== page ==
The joke is that there's something in the lake water, or that the long winters are responsible. But Wednesday night, when two Minneapolis authors won 50 percent of the prestigious National Book Awards, the rest of the country became aware of something that people here already knew: This is one heck of a book town.
The awards that went to novelist Louise Erdrich for "The Round House" and to William Alexander for his debut young-adult novel, "Goblin Secrets," are just the latest in an unprecedented series of honors for Minnesota writers and publishers.
"This award is for stories that are grounded here, about us," Erdrich said after returning from New York on Thursday. "It belongs to the Native community, to North Dakotans and Minnesotans." Erdrich, whose novel is set on a North Dakota Indian reservation, gave her acceptance speech in both English and Ojibwe. She won against stiff competition, including best-selling author Dave Eggers and Pulitzer Prize-winner Junot Díaz.
"People elsewhere think that it's cold and desolate around these parts, but that cold is good for literacy and reading and culture," she said. "We live in a very special place, and I'm glad to call it home."
Minnesota has a long literary tradition, dating to Robert Bly's little magazine The Fifties, Sinclair Lewis' Nobel Prize and everything F. Scott Fitzgerald ever did. But recent years have seen a steady rise in the state's literary profile.
Poet Matt Rasmussen -- born in International Falls, now living in Robbinsdale -- won the prestigious Walt Whitman Award; poet Jim Moore won a Guggenheim Fellowship; authors published by Graywolf Press won a Pulitzer, a Nobel Prize and a National Book Critics Circle award, and an author published by Coffee House Press was a Pulitzer finalist.
And that was just this year.
"It's acknowledged nationally that we have one of the best literary cultures in the country," said Jocelyn Hale, executive director of the Loft, the nation's largest literary center.
Hale credits a strong philanthropic community, prestigious literary presses, respected master's collegiate programs and "one of the best independent bookstore cultures in the country."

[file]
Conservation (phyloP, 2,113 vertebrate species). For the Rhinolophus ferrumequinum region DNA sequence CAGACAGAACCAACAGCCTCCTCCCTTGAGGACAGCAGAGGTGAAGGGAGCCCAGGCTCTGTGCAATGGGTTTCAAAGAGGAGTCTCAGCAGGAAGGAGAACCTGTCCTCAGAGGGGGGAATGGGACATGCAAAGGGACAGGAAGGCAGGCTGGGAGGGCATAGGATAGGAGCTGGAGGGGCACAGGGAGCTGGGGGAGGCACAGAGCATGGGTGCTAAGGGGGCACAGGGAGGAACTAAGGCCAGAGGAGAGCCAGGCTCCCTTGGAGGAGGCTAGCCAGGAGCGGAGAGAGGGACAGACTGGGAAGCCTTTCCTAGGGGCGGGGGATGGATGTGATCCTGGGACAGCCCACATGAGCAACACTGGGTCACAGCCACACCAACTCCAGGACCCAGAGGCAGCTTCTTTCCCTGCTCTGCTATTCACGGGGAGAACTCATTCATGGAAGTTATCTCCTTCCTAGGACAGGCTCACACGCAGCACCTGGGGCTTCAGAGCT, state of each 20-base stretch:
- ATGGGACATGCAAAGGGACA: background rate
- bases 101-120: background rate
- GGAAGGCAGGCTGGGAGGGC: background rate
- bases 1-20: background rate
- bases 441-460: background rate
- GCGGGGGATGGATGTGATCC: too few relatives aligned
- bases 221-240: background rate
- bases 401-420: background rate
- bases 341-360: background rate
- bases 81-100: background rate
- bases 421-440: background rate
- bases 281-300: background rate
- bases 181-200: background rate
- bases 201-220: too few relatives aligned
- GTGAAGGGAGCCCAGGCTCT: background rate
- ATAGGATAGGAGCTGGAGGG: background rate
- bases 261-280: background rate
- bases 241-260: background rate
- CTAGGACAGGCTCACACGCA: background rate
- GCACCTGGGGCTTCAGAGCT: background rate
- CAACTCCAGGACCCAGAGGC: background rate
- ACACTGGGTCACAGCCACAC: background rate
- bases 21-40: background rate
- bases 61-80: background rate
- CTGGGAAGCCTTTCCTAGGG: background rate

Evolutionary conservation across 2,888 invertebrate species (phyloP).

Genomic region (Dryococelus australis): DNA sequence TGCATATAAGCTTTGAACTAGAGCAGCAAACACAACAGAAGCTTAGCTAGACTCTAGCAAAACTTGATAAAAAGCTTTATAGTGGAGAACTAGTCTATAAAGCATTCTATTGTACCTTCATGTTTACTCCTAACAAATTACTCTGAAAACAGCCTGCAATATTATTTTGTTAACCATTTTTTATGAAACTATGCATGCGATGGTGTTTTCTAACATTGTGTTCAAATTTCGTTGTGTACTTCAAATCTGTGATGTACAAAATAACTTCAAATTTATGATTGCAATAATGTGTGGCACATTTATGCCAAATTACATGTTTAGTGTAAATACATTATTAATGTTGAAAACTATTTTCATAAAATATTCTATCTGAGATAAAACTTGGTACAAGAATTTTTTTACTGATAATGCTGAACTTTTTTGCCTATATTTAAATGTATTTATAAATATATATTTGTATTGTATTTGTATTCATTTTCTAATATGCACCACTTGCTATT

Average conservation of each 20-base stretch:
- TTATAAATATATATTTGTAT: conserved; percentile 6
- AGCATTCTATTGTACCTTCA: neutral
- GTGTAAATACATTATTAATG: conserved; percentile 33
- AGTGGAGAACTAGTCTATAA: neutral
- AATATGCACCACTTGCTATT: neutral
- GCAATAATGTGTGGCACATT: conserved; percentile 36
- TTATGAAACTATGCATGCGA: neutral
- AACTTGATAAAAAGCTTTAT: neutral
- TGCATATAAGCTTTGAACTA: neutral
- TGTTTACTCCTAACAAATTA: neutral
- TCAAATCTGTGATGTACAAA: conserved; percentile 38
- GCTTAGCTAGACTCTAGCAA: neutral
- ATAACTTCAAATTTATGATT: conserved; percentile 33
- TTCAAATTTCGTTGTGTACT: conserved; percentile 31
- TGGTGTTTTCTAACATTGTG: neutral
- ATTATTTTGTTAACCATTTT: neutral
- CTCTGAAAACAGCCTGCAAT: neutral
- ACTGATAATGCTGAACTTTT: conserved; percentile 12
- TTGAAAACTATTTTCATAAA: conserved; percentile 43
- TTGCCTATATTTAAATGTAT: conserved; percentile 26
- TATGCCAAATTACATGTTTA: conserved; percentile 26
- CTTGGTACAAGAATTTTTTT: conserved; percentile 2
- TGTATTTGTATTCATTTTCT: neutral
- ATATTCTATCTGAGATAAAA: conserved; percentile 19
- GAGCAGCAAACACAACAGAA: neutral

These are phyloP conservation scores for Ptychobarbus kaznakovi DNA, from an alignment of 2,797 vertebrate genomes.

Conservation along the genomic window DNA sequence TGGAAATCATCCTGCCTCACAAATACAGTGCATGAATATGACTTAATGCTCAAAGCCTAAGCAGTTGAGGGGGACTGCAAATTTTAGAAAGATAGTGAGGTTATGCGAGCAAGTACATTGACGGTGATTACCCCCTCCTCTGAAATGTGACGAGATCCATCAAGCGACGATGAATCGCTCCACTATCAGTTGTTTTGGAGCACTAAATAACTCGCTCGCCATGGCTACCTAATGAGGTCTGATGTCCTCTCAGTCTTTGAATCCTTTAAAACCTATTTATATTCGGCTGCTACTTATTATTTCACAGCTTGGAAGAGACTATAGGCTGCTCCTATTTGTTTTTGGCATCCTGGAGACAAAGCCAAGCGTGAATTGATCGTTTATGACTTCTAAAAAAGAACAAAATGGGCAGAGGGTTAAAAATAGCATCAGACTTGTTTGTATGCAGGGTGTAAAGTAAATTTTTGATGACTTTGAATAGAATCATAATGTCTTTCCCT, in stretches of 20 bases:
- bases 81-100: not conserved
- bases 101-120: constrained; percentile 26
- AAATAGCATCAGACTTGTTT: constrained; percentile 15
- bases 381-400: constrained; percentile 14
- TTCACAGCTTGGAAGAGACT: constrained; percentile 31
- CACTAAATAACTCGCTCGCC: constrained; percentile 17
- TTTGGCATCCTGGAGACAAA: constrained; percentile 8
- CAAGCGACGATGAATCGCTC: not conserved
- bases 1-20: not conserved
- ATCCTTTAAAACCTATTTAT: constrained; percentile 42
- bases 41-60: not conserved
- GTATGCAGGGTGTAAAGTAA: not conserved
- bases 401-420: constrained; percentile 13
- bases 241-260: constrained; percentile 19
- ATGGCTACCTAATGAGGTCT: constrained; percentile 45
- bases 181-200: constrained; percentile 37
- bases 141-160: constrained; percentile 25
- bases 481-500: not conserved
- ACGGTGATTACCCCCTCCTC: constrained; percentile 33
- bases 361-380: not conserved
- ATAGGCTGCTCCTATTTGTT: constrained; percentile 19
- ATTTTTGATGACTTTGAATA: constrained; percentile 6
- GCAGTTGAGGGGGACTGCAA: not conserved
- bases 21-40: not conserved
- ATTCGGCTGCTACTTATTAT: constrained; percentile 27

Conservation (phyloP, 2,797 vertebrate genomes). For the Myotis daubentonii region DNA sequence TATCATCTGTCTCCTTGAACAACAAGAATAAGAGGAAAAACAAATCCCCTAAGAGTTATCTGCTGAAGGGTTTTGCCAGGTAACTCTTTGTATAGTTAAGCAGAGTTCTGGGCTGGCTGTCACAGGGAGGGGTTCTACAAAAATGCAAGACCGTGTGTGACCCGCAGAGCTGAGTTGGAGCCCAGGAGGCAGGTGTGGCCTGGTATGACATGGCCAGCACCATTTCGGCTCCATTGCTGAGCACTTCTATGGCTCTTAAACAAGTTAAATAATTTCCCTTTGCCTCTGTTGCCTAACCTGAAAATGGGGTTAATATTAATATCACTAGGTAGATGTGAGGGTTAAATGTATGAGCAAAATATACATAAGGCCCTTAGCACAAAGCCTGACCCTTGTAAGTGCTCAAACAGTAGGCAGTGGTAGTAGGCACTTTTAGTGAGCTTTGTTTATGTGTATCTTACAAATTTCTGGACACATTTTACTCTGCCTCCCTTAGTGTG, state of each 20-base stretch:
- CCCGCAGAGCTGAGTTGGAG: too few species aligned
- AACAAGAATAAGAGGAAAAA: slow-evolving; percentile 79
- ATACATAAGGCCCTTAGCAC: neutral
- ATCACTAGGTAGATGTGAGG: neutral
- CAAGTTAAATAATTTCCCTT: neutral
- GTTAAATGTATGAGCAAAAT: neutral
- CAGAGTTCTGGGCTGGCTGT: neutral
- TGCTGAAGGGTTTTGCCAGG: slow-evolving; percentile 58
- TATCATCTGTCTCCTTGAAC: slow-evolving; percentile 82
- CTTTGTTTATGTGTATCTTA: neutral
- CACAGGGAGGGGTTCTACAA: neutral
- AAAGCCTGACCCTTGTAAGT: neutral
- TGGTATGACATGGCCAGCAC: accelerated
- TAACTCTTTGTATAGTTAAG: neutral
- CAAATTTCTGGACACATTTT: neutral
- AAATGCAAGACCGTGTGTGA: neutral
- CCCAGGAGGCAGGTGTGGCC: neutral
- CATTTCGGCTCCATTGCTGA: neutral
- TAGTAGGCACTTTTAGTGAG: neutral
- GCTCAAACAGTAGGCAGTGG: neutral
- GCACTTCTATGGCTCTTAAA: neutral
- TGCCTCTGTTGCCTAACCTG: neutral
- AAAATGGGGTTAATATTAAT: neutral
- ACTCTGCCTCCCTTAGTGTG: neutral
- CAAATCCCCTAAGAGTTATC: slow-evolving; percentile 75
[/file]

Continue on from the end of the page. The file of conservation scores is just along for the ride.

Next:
Erdrich a bookstore owner
Erdrich has long been a fixture in the Twin Cities. In 2001, she opened Birchbark Books, one of two independent bookstores owned by local authors. (Garrison Keillor's Common Good Books is the other.)
But the Midwest's reputation as "flyover land" might mean that writers must work a little harder to be appreciated.
"It's absolutely wonderful that Louise won," said writer and University of Minnesota Prof. Charles Baxter, whose novel, "The Feast of Love," was a National Book Award finalist in 2000.
"I say that not just because of local pride. I think Louise is a writer of exceeding excellence who would've gotten the award a long time ago if she'd lived on the East Coast. Some people in New York think it's a failure of taste and intellect to live in the Midwest."
Baxter, a Twin Cities native who taught at the University of Michigan before returning, credits a long history of readers and writers for the ferment that we see today.
"My aunt danced with F. Scott Fitzgerald in St. Paul, and she said he was a pretty good mover," he said. "We have an infrastructure of publishers, writing programs, a great literary center, a boatload of reading series. And there are avid, hungry readers here."
Publisher Daniel Slager came here in 2005 from New York to run Milkweed Editions. "What I found has completely exceeded my expectations," he said, citing vibrancy in teaching, reading, writing and publishing. "And none of this would exist if not for the tremendous philanthropic support. Minnesota understands that literature is an art form that requires support. That is unusual in our country.
"The arts are rich here. If this metro area is [ranked nationally] between 15 and 20 in terms of size, it's in the top 5 in terms of culture. All of the arts are strong here, but the books scene in particular. People call it the second city of publishing, after New York."
Eric Lorberer, editor of Rain Taxi Review of Books -- where National Book Award winner Alexander once worked -- believes the arts and literature set the Twin Cities apart. "I think Minneapolis-St. Paul aspires to be a major metropolis in the midst of the Midwestern prairie. And in striving to do that, I think it largely succeeds through the arts."
When Alexander and his wife, artist Alice Dodge, moved to Minneapolis six years ago, he found himself "pleasantly astonished" at the literary community. Alexander, who teaches writing at Minneapolis College of Art and Design, spoke Thursday from a New York cab on his way to the airport, still thrilled at being awarded "the heaviest possible trophy imaginable" Wednesday night.
"I'd heard rumors about the arts community, but I had no idea it was such an amazing town," he said. "Such an amazing theater town, an amazing literary town. We live in Powderhorn, and there are about a dozen other novelists in our neighborhood."
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